What is Sticky Eye?
A sticky eye is a condition where the eye shows signs of inflammation, and produces a yellow sticky discharge.
This condition occurs in babies born with very narrow or blocked tear ducts, and as a result, their tears cannot drain away from their eyes, resulting in wet eyes and a sticky discharge.
Below are signs of sticky eye:
- Yellow or white discharge at the corner of your baby’s eyes (The discharge may have a flaky or crusty appearance, especially after sleep)
- Inflammation or mild redness around or below the eye.
- The baby’s eyes become very watery, which is due to excessive tearing of their tear ducts.
- The color of the discharge may also turn green over time.
Treatment for Infant Sticky Eye.
Sticky eye generally clears up on its own, however, on check- up, your pediatrician may prescribe:
- Eye drops or ointment.
- In case the blocked tear ducts do not unclog, your baby’s pediatrician may teach you a special kind of massage that helps ease the blockage.
- In severe unresponsive cases, the specialist may recommend surgery, with a general anaesthetic. This surgical procedure entails the surgeon opening your baby’s tear ducts with a probe, in a bid to expand or create them.
- Also, to help ease your baby’s discomfort, hold a clean, warm and not hot washcloth over their closed eyelids for a period of two to five minutes.
- Cold compress. This provides moisture to their eyes, as well as makes it easier to dissolve the dried flaky discharge, and also makes it possible for the baby to open their eyes after they wake up.
- Breast milk. While this is anecdotal, lots of experienced mothers use breast milk to wipe off the sticky discharge from the eye, and cure eye infections.
Many Kenyan mothers swear by breast milk as a better and safer option to prescribed medicine. This is actually true because breast milk contains anti-inflammatory and anti-bacterial properties.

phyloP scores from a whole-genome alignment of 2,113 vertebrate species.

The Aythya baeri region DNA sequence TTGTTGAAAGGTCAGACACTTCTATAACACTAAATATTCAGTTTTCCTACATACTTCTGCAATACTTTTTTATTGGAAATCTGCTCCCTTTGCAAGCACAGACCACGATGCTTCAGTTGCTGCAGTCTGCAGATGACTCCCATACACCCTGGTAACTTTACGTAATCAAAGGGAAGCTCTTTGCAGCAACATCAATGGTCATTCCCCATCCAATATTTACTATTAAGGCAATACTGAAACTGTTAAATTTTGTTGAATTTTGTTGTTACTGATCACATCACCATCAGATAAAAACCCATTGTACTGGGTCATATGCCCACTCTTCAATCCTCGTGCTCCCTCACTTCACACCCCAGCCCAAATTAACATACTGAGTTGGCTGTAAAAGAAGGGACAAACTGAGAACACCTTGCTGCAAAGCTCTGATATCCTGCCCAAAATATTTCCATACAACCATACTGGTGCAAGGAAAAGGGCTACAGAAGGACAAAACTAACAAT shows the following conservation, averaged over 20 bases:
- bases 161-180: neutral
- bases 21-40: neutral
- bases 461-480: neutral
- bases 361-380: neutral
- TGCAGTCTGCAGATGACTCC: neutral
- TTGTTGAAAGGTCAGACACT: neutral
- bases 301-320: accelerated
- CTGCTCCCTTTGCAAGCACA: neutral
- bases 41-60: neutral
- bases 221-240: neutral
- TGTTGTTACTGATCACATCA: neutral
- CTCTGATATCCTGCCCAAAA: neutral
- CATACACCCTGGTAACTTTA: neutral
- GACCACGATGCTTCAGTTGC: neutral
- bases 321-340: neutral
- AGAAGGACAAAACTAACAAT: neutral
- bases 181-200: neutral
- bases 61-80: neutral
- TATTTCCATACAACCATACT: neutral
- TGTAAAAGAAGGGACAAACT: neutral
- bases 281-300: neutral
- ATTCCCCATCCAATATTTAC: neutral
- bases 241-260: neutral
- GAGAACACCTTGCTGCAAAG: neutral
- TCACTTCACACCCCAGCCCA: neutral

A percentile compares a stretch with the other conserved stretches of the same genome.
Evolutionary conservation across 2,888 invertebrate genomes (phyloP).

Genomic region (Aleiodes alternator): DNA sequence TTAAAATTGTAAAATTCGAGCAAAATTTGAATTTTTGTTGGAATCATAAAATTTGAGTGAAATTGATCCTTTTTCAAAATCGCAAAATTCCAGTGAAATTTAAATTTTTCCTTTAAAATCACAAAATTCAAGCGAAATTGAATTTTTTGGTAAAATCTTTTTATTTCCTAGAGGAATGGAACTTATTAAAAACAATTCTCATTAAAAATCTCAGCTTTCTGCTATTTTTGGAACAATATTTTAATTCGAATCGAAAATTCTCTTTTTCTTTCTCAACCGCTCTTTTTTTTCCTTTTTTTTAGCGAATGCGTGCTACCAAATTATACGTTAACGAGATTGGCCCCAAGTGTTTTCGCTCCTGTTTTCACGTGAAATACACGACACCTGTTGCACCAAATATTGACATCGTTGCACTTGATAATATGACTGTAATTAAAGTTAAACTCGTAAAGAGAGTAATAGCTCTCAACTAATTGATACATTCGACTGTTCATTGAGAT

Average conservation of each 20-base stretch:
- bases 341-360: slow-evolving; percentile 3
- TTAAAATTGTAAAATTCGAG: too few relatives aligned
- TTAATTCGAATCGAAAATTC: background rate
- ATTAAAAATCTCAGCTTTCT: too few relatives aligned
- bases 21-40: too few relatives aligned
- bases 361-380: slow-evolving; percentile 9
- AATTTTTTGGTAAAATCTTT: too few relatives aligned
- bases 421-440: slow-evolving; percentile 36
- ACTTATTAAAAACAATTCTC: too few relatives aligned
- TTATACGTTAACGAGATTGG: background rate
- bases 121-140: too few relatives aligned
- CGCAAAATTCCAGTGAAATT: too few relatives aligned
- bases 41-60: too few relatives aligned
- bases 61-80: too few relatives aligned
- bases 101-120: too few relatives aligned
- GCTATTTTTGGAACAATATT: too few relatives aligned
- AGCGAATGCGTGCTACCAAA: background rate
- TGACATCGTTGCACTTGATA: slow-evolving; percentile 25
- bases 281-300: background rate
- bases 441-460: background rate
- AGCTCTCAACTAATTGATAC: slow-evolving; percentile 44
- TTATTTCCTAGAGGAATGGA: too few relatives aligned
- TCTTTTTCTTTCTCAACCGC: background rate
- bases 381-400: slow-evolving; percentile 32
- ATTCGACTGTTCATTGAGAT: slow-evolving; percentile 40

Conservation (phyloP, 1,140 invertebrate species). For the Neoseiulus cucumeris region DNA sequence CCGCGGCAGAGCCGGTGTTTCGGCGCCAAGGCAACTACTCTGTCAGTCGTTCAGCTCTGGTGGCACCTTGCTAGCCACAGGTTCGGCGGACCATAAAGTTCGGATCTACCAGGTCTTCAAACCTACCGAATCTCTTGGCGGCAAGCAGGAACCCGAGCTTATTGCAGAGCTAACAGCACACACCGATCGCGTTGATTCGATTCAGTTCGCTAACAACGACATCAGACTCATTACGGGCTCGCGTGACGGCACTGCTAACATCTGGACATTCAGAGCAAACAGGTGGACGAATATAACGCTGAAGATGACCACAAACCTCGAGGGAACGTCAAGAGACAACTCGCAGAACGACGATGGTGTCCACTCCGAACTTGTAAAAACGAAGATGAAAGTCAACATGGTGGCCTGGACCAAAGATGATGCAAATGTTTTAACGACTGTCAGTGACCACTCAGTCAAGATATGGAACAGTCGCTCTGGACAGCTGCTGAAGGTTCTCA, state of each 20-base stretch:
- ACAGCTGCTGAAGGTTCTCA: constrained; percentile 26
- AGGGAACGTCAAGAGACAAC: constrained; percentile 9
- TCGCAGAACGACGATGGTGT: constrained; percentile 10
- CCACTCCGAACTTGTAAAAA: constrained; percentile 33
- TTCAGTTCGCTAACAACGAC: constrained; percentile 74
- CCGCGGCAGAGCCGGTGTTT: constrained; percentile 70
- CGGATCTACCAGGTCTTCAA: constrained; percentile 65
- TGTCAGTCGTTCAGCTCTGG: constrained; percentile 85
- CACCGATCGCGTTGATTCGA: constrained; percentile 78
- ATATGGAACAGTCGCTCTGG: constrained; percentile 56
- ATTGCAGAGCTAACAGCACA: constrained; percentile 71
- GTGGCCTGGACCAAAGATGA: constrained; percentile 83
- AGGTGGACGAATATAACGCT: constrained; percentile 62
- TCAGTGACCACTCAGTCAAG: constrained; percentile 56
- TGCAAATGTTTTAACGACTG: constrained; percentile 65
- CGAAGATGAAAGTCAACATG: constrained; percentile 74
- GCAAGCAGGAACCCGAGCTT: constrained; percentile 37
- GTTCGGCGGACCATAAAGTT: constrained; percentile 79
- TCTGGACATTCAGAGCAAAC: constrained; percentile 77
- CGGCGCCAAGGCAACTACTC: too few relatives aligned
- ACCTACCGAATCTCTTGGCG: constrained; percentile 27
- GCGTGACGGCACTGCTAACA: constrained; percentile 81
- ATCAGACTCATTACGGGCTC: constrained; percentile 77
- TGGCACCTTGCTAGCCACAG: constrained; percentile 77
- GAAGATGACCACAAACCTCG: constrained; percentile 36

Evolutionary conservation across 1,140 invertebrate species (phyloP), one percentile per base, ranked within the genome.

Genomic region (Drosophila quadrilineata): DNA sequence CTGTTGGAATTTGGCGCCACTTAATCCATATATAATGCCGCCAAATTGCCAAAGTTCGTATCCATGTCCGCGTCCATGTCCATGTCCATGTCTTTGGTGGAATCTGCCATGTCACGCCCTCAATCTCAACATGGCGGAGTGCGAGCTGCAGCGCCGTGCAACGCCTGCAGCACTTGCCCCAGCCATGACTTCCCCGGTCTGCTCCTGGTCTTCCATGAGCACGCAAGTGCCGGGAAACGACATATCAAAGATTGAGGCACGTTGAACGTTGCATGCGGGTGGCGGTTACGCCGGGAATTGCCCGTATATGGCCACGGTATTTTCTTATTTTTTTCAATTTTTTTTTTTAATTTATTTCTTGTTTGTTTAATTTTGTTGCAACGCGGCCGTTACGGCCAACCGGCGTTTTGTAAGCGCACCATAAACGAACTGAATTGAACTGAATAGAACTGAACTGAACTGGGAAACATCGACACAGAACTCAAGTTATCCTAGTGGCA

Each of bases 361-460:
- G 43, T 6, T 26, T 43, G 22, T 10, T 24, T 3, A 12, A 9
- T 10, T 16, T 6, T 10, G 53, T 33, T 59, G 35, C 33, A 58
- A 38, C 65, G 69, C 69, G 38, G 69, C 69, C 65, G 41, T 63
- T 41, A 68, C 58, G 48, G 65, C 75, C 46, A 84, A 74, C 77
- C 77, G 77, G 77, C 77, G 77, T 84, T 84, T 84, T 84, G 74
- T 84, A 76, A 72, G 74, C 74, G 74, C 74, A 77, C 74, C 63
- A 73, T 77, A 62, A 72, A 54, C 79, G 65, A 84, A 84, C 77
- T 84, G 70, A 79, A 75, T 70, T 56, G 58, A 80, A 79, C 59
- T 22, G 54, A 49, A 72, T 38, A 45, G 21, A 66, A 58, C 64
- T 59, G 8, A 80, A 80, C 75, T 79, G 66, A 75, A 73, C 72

Cleaning Your Baby’s Eyes
If your baby has sticky eye, it is imperative that you keep their eyes clean at all times. For this you will need:
- A sterile gauze cotton swab, which is locally available at your nearest pharmacy.
- Diluted saline solution (one teaspoon of salt in 500 ml of boiled water, which has cooled off).
Once you have all these items, clean your baby’s affected eye using the following process:
- Wash your hands thoroughly with soap and water.
- Pat dry your baby’s affected eye(s) with a clean or disposable cotton towel.
- Using a cotton swab soaked in a weak saline solution, gently wipe away any discharge on your baby’s eyelids.
- While you clean, ensure that you do not touch your baby’s eye or even clean the inside of their eyelids as you may end up causing their eyes irreparable damage.
- Wash your hands clean once you are done.
Please note that development differs from one child to another.
Content intended for educational purposes only, and not a substitute for medical advice from your doctor.
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Last reviewed March 2019